The Family and Medical Insurance Leave Act, or FAMILY Act – a proposal for paid family and medical leave from Sen. Kirsten Gillibrand (D-N.Y.) and Rep. Rosa DeLauro (D-Conn.) – would provide up to 12 weeks of paid leave each year to qualifying workers for the birth or adoption of a child, the serious illness of an immediate family member or a worker’s own medical condition. It’s unclear if the FAMILY Act will ever pass in the current Congress but President Barack Obama is clearly in favor of some type of paid leave program for families, having signed an executive order earlier this year extending paid parental leave to federal employees.
“In the workplace, too few women have available maternity leave, but prospects are even worse for paternity leave,” says Scott Behson, a professor of management at Silberman College of Business at Fairleigh Dickinson University and author of The Working Dad’s Survival Guide. “So a policy like the FAMILY Act would create a floor that would create much more equity throughout our society.”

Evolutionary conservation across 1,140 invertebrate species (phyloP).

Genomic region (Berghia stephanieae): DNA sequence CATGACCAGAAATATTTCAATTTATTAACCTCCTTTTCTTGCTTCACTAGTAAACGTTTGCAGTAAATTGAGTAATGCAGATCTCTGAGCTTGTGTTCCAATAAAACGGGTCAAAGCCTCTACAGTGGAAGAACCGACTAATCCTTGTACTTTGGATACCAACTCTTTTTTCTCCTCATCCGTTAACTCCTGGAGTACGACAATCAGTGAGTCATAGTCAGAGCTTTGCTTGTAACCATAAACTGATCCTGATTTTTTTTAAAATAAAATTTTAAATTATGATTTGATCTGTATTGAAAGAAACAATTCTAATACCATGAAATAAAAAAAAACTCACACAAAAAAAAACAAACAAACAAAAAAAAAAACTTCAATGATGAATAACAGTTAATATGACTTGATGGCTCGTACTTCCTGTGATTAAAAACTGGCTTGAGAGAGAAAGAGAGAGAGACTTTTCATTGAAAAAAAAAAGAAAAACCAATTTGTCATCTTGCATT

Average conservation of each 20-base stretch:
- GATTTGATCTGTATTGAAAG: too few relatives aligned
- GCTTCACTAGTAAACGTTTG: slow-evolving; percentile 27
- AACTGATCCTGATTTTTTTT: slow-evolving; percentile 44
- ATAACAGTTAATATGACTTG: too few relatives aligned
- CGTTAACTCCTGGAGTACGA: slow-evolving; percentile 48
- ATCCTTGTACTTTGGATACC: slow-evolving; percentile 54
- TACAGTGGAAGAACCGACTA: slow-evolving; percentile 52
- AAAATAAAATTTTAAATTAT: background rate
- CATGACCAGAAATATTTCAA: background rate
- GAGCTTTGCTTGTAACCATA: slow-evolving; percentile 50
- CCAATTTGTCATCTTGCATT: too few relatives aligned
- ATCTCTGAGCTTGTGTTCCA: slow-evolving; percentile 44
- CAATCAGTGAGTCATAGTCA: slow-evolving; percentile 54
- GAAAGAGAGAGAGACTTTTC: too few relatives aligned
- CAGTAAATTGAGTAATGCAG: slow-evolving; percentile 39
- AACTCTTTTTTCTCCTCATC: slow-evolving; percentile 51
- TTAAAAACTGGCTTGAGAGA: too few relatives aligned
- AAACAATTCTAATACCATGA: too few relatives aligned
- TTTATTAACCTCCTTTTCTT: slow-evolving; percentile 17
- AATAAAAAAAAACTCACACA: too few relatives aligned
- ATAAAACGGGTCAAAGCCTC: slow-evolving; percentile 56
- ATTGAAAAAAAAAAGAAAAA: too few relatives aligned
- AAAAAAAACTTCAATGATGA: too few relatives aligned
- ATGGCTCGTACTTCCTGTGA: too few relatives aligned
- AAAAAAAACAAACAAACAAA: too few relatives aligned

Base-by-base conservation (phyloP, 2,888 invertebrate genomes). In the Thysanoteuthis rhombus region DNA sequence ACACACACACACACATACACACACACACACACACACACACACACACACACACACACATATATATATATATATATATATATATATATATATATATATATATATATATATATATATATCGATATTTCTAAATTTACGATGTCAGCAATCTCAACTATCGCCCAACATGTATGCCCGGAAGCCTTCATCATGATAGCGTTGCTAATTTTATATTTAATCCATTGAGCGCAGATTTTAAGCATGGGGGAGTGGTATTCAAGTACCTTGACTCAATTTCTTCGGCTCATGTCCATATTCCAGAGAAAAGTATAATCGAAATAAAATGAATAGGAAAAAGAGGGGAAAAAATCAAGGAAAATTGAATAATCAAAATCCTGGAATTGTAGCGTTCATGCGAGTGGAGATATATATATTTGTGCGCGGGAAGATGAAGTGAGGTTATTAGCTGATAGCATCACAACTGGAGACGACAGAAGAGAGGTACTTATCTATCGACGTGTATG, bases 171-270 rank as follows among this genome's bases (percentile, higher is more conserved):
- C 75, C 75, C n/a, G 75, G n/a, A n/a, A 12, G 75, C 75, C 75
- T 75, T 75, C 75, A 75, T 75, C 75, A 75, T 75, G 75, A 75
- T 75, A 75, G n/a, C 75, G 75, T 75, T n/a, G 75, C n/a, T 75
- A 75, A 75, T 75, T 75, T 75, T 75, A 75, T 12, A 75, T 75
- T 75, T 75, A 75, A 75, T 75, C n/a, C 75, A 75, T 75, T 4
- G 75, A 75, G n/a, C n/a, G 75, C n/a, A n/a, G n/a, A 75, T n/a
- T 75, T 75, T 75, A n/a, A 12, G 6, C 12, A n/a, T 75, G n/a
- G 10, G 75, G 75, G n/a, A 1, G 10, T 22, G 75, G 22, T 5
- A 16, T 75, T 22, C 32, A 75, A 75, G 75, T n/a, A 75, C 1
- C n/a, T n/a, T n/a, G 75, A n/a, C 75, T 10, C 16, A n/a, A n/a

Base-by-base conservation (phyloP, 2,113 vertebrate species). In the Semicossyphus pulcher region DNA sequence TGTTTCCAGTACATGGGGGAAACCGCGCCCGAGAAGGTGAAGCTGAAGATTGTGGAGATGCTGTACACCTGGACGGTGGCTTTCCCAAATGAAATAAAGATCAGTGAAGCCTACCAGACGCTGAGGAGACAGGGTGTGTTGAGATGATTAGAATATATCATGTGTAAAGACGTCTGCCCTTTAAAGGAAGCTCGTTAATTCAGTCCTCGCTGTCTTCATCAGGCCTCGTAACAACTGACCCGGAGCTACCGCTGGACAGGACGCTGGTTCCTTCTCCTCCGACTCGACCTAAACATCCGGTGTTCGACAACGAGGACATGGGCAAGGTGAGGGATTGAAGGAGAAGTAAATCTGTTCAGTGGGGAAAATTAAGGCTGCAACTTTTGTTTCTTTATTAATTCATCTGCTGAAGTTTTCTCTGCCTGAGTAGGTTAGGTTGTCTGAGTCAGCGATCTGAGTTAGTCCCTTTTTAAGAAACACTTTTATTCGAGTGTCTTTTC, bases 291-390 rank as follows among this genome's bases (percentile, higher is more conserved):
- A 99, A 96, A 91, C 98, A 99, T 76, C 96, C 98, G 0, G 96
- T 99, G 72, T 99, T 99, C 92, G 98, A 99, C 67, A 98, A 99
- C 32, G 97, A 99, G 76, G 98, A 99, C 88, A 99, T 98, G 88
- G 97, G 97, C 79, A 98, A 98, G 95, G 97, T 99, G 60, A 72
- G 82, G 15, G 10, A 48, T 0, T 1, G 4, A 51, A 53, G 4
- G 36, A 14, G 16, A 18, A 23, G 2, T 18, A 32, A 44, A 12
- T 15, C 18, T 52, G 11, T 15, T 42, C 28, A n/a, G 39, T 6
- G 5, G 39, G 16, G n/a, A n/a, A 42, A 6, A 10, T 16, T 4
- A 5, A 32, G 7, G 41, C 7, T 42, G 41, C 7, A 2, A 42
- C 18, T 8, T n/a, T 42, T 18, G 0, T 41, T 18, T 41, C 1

In September, Behson and 200 fellow business school professors from across the country signed a letter to Congress urging the legislation’s passage.
While the Family and Medical Leave Act offers 12 weeks of job-protected leave for qualified medical and family reasons, it’s unpaid and it’s available only to those who work at companies with 50 or more employees. Moreover, in order to qualify, workers must be employed at the company for at least 12 months before being eligible to take FMLA leave.
Carol Sladek, partner and work-life consulting lead with Aon Hewitt, believes “it certainly is possible that we’ll see either an increase at the state level or even potentially, at some point, paid family and medical leave at the federal level. Whether that’s imminent versus a little bit longer term is yet to be seen.”
Whatever happens on the paid leave front, the action will happen at the state level, believes Lenny Sanicola, practice leader at WorldatWork.
“I think it’s going to be more of a patchwork among the states,” he says. “It’ll be very difficult to get something at the federal level … as more states have success stories – and California’s [program has] been around for 10 years – I think the state legislatures will be more apt to perhaps consider that.”
Register or login for access to this item and much more
All Employee Benefit News becomes archived within a week of it being published
Community members receive:
- All recent and archived articles
- Conference offers and updates
- A full menu of enewsletter options
- Web seminars, white papers, ebooks
Already have an account? Log In
Don't have an account? Register for Free Unlimited Access